It’s the middle of the day and the store is packed. Shoppers are carefully edging past each other to get a look at the goods. But this isn’t Black Friday. And there’s no big sale.

It’s just a normal day at a place called The Guild Shop, one of Houston’s best known consignment shops. In this sagging economy, when lots of people are hesitant to part with pennies, more and more people are checking out consignment shops. 

In fact, NARTS, a national association of resale shops, says its members are reporting big increases in both new inventory and sales. What’s going on? NARTS says the economy is helping the resale inventory in two ways. People are looking to make quick cash by selling items they don’t need. When they want to purchase something, they want deals. Resale shops offer them in abundance.

Take Nasrin Bordbar, a Guild Shop regular. Bordbar owns a little antique store that she stocks in part with buys from The Guild Shop. Bordbar says when people sell items, they sometimes have no idea how much the items are really worth.

“I find a lot of treasures,” Bordbar said. To prove it, she found a $9 on-sale ceramic piece, which she said could sell in her store for $90.

Another regular Guild Shop customer carted off a small U-Haul full of wood furniture. Robert Murski will repair and refinish the pieces. He bought his haul for $1200.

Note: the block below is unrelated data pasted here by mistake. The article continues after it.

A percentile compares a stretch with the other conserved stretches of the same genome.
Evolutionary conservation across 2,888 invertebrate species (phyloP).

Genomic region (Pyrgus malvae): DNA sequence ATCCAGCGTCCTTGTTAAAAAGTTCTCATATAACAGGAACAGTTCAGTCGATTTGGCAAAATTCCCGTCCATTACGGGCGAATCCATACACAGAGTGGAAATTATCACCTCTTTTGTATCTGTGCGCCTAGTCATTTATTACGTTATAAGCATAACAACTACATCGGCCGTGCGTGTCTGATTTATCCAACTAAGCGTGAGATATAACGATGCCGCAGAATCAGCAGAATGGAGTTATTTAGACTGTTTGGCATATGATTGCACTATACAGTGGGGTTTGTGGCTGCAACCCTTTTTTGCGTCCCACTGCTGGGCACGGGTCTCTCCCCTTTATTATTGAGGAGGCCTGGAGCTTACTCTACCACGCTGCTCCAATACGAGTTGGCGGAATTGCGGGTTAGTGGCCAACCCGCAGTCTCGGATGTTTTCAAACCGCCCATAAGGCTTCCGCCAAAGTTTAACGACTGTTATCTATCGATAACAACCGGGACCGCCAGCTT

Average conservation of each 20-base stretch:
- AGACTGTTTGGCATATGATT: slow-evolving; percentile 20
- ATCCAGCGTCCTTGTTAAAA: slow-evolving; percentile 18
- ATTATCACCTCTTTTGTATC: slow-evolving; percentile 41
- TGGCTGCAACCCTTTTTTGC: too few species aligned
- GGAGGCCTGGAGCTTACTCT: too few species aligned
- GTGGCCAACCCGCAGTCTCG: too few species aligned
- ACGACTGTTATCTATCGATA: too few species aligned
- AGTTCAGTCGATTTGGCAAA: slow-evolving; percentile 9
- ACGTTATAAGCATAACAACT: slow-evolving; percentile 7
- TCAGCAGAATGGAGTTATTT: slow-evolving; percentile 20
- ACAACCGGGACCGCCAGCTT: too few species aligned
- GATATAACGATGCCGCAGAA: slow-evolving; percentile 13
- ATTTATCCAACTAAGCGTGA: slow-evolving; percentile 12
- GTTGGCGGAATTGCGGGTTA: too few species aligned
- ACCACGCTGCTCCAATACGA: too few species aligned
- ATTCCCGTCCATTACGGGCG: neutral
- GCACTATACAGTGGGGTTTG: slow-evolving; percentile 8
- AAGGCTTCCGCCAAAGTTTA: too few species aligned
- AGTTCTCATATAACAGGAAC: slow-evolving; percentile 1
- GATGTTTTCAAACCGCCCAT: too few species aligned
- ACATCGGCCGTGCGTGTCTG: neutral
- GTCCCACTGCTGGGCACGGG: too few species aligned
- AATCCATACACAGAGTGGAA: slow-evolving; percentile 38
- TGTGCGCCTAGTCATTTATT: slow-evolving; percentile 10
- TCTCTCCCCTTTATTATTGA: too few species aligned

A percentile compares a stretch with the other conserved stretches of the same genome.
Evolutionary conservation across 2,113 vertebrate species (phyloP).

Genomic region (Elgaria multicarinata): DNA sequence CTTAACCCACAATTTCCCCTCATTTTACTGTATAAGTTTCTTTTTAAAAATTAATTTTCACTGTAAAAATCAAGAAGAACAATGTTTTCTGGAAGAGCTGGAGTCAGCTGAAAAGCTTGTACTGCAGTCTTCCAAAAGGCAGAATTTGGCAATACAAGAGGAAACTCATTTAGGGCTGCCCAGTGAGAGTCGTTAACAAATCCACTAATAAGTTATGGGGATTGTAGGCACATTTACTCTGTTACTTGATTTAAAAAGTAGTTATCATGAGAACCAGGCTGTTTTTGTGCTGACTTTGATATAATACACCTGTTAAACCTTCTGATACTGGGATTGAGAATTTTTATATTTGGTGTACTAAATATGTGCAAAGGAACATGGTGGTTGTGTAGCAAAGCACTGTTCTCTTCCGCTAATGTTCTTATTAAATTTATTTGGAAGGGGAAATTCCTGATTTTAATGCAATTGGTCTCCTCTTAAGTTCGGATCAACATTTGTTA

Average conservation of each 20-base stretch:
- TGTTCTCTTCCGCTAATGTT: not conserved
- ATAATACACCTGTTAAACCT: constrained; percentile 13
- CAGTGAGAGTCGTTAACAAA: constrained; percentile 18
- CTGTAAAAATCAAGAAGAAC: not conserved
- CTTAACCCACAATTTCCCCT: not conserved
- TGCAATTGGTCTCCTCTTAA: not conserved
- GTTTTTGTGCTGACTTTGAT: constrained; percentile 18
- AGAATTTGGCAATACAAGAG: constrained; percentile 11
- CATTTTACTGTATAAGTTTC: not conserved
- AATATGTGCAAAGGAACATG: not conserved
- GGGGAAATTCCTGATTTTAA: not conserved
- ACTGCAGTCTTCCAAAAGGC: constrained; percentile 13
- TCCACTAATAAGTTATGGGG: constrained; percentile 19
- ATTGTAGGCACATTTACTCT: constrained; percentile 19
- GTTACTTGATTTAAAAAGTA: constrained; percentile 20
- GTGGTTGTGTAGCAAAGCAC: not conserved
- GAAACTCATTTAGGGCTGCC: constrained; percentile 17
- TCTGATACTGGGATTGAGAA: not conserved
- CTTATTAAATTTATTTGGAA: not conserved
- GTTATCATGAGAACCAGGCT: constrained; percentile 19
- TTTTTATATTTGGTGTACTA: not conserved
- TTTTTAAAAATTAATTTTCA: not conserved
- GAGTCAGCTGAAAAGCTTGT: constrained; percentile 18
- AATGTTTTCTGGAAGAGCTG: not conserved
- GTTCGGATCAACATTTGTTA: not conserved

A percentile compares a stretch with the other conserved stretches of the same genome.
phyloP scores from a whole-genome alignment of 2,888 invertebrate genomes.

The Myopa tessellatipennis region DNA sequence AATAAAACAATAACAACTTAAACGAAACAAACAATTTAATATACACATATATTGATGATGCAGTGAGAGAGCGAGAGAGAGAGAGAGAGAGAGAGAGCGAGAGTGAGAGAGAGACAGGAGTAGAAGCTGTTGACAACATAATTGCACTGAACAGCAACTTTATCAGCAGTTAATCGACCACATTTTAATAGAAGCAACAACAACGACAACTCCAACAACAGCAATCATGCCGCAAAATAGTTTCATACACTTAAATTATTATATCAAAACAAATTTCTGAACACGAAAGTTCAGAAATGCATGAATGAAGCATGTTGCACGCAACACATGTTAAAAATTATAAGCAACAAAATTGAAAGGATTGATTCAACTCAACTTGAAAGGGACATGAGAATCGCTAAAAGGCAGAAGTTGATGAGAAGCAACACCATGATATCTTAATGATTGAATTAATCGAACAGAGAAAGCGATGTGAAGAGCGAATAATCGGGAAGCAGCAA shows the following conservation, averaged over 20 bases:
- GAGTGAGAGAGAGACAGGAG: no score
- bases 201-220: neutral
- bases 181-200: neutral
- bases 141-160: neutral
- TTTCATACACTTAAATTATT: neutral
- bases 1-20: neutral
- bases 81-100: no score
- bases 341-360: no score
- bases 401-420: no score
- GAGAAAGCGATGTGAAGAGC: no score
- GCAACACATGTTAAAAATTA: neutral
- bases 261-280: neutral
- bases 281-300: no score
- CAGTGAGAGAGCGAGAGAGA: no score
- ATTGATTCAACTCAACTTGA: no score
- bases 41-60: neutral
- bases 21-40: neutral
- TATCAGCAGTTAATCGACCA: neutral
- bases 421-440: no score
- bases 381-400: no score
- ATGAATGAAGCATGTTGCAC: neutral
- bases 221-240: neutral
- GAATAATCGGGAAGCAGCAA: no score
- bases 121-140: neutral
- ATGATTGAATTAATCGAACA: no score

“Bottom line is,” Murski said, “I ought to net $2500.”

Most who frequent resale shops aren’t looking to supplement their income, they’re just looking to unload an item or find a bargain. Janice Law has done both. She sold a few things when she moved, but said, “Mainly, I’m a buyer.” Law claims that lately, it’s even easier to find good deals.

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“There’s a greater selection because the economy is bad,” she said.

People selling items at The Guild Shop pocket two-thirds of the proceeds. The Guild Shop keeps, but then donates, the remaining third to charity. To get a sense of how well the shop is doing on average, Executive Director Louise Symmes said The Guild Shop will donate about $250,000 a year. Next year, Symmes expects to double that figure. 

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